How was Luke different to Jasmine?

Luke is actually sociable and soft-hearted. When he sees another child cry or hurt, he will cry. He also has anxiety issues when we are not around. He gets nervous and bites his nails. His sister doesn’t have that though. Luke knows that we are his parents, whereas Jasmine follows strangers and has no awareness of who her family members are. She will hug anyone and kiss anyone and is a very affectionate girl. Any other child will have an awareness of that, but she doesn’t. Luke has the potential to learn things, whereas she doesn’t have any interest in learning at all. We can foresee that Jasmine will be dependent on us for the rest of her life. Luke has the potential to work in society.

I think for most autistic parents, there is a question, “what does the future hold for my kids? What are my children going to do when they grow up as adults?” I believe that if Jasmine were to be engaged in voluntary or social work, it would be enough of an accomplishment.

"I’ve accepted that my daughter will not be able to function like most people, though even though she has a disability, she can still contribute to society. My job as a parent is to train her. She has her own gift and it’s a journey to help her discover her talent and her skill to give to people out there."

Even if she were just to sing to the elderly people in their homes or the hospital, I think that would be great.

You see her as someone that is capable, rather than as someone with no hope and no future.

Yes. I believe everyone has a future. The future you need to create yourself, no one can help you. You have a choice to shape the world as you like. Every one of us is unique as our own.

Have you ever experienced any challenges or prejudice from other children at school, or you yourself from other families?

Yes I do. I’ll start with my family. My mum refused to accept Luke and Jasmine as my children. I guess a lot of Asians still have very backward thinking. They think disability has got to do with the food that you eat, or that you were over tired when you were pregnant with her, or you were not spending enough time with the child. All of it is a self-denial thing. At first it was hard because my mother was not accepting, she was even bitter that I had a third child. She said that I had autistic kids, so why would I have bother having another kid. Many of my other friends have asked the same question.

It was difficult but I’ve come to accept that I cannot expect everyone to agree with what you do in life – even your own family members. Yes, it’s a disappointment not to have that support but if you carry that disappointment, it will hurt even more. That’s the way it is! You have to show that what matters is what they do when they grow up and that they are able to make a difference to society – that’s a great way to show their grandmother what they are capable of and make her proud of them.

They’ve never seen their grandmother?

She refused to visit when she found out they were autistic. They’ve also never met my husband’s family and even my friends. It’s difficult for my friends to understand that we haven’t got a social life. We are living a different life now – even to go on holiday is a luxury. It is difficult for us to even have a meal together as a family and we can’t take family photos together because the children can’t look straight at the camera. I have to answer a lot of questions, such as why my Facebook life is so vacant. What I try to do is share little stories of what my kids do as autistic kids – it does inspire other’s all over the world and change perspectives of autism.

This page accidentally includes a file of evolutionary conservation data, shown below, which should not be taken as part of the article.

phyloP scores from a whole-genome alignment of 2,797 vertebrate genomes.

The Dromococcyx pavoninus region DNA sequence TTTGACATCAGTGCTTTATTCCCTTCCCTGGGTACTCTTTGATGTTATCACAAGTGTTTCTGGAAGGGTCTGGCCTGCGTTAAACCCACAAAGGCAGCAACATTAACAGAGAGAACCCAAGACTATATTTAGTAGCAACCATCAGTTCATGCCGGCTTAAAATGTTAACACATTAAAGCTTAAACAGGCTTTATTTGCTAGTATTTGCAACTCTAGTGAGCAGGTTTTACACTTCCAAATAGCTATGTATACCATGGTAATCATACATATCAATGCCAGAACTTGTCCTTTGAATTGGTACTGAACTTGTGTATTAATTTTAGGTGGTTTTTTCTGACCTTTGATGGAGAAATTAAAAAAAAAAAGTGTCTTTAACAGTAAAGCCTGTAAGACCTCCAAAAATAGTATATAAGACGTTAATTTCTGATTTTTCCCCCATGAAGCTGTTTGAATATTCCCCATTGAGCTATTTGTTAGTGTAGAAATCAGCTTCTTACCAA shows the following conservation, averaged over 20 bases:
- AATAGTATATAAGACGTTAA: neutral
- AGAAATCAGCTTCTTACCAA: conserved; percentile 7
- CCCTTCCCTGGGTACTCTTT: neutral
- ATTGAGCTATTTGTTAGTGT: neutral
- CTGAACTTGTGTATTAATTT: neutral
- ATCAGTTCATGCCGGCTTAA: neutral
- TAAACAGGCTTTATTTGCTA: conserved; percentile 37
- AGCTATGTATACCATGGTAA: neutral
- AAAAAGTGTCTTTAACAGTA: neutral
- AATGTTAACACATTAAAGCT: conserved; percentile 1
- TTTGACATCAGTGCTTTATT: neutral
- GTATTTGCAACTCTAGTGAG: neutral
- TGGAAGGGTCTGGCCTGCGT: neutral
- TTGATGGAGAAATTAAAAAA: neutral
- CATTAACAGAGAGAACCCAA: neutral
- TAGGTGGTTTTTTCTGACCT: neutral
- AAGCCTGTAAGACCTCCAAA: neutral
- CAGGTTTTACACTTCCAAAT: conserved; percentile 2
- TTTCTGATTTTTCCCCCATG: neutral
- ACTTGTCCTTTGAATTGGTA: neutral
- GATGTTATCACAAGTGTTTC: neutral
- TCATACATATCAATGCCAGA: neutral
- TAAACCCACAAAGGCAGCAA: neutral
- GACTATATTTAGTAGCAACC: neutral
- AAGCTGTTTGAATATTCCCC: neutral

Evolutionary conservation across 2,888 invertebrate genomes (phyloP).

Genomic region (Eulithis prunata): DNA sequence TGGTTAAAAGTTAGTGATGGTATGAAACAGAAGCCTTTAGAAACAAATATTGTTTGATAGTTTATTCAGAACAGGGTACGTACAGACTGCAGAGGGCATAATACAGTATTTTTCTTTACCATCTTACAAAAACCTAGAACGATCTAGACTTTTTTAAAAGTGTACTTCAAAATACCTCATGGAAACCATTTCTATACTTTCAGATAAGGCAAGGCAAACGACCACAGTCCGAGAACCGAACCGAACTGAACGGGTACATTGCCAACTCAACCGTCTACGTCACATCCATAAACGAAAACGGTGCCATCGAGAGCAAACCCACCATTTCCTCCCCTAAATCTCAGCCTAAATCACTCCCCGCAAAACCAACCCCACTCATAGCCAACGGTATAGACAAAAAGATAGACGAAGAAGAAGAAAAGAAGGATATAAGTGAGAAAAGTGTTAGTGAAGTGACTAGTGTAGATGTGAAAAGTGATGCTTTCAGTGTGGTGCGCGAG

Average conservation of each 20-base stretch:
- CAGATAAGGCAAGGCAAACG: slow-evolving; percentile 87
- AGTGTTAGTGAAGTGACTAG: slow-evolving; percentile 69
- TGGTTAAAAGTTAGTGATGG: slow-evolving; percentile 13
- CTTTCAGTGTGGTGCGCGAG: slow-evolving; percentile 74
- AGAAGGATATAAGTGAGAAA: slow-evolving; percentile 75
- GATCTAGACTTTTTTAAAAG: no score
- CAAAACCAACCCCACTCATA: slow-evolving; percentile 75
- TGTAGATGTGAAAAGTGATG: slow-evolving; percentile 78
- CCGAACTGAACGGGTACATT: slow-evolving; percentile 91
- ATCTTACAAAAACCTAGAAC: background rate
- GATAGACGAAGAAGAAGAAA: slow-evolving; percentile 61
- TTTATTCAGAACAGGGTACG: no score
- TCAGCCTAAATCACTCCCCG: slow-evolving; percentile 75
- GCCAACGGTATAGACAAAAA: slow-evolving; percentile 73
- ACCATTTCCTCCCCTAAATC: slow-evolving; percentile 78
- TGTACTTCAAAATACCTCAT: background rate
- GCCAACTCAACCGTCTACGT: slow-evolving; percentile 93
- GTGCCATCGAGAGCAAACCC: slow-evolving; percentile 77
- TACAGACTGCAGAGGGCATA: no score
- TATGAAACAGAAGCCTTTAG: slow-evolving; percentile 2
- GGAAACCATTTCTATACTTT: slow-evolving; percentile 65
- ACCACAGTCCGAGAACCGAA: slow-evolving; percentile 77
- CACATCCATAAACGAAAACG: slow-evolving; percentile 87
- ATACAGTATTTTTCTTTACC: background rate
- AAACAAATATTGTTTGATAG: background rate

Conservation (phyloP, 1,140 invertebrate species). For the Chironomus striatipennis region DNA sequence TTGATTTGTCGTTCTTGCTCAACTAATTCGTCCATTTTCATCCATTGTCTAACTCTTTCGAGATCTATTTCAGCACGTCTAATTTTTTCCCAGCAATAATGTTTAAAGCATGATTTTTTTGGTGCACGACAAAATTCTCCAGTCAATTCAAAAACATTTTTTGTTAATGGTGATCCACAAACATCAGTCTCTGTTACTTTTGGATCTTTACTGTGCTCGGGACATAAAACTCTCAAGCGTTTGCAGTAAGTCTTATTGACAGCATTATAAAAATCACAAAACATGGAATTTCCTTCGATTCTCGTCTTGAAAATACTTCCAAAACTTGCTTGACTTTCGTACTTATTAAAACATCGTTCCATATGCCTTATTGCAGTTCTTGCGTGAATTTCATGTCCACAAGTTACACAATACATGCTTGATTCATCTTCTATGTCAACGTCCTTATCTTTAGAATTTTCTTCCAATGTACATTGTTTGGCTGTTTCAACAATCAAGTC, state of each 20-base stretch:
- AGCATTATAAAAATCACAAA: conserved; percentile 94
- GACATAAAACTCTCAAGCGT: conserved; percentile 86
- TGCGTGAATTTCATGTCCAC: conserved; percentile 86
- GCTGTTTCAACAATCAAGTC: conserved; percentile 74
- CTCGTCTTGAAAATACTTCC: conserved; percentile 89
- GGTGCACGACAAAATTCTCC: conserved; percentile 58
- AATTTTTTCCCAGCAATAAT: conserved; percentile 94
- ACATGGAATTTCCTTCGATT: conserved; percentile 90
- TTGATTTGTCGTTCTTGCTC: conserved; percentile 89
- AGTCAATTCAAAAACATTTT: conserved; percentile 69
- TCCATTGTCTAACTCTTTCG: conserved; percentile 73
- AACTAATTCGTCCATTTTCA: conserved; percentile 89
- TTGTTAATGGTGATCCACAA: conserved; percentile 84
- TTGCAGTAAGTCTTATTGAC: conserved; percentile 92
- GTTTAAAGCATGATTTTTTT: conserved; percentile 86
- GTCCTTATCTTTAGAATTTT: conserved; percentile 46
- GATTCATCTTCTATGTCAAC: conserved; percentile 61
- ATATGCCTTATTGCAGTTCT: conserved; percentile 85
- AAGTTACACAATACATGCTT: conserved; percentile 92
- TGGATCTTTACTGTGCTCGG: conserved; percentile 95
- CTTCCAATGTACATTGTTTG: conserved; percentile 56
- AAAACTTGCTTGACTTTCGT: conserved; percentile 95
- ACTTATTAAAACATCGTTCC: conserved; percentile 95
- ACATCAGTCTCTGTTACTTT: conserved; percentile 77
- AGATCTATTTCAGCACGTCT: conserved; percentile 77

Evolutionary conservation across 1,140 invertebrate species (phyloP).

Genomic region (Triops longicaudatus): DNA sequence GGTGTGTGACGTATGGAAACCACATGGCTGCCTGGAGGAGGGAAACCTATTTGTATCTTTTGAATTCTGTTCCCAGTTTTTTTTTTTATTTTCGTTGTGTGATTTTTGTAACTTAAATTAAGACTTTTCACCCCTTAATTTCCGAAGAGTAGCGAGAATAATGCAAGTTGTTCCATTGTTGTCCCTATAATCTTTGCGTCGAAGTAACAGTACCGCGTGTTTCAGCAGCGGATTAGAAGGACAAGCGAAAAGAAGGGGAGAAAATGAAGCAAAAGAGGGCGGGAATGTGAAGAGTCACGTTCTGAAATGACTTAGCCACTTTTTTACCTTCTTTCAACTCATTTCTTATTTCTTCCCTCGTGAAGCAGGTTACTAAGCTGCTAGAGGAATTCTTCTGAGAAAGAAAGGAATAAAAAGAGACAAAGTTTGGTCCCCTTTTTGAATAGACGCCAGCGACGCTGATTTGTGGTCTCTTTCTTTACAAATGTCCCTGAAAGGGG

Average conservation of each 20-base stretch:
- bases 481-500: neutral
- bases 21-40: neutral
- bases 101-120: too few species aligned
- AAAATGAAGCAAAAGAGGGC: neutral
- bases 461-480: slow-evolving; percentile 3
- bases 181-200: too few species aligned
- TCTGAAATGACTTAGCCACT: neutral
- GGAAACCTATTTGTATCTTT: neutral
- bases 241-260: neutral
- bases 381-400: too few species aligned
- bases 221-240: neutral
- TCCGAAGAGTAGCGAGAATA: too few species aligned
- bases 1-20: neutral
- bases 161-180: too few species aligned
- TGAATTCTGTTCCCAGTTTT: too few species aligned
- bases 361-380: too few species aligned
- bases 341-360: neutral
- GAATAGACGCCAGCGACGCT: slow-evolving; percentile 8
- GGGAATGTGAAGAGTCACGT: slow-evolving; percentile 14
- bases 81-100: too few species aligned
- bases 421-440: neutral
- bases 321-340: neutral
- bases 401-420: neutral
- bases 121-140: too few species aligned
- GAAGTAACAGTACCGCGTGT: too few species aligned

What kind of society would you like your children to grow up in to make things easier for them?

I don’t think I can have any expectations of society because society is made of different people. It’s a great thing to raise awareness of autism, and there has been a lot that has been raised with more people having a better understanding of it. But I don’t think I should have any expectations of people, I just hope that society will realise that people with learning disabilities are different and not less than anyone else.

"One thing that I learnt from my children is how to be myself, that is one thing society has to learn from these children. We are not very good at being ourselves".

We try to meet the standards of Hollywood or the media. I do hope that my children can be appreciated and that they can be themselves. There is a beauty in being able to be yourself and in not fulfilling others’ expectations. As autistic children, they are able to do this, they are happy and they are carefree. What is important is that we shouldn’t live up to the expectation of others and rather, that we create our own world. Autistic kids create their own world. This is what we need to do, create our own world that is not the same as any other.

Grace is an amazing individual with the strength of a whole community embodied in one person. Without the support of much family or many of her friends, Grace found the courage to believe in her husband and her children. They still live a simple life without a car, and live close to a shopping centre and hospital to make things easier for them. A short period after she gave birth to her third child, Grace walked home in the rain, with her new born baby in her arms. As we talked more, there were many tears that I had to hold back, only because I could see she was holding hers back. It would seem ridiculous if I was to mourn for her hardships whilst she was smiling telling her story. Grace’s story reminds us about many things on disability, living with poverty, and difficulties in employment for migrants. Yet even though she had to start back from the basics once more – right down to soya sauce on rice for dinner – Grace has progressed in her own life, filled it with purpose and continues to inspire many others. As a mother, there is no question that she is one of the most incredible ones out there, but also as an individual, a woman and a migrant in her current socio-economic situation, she is one of the strongest role models to encounter.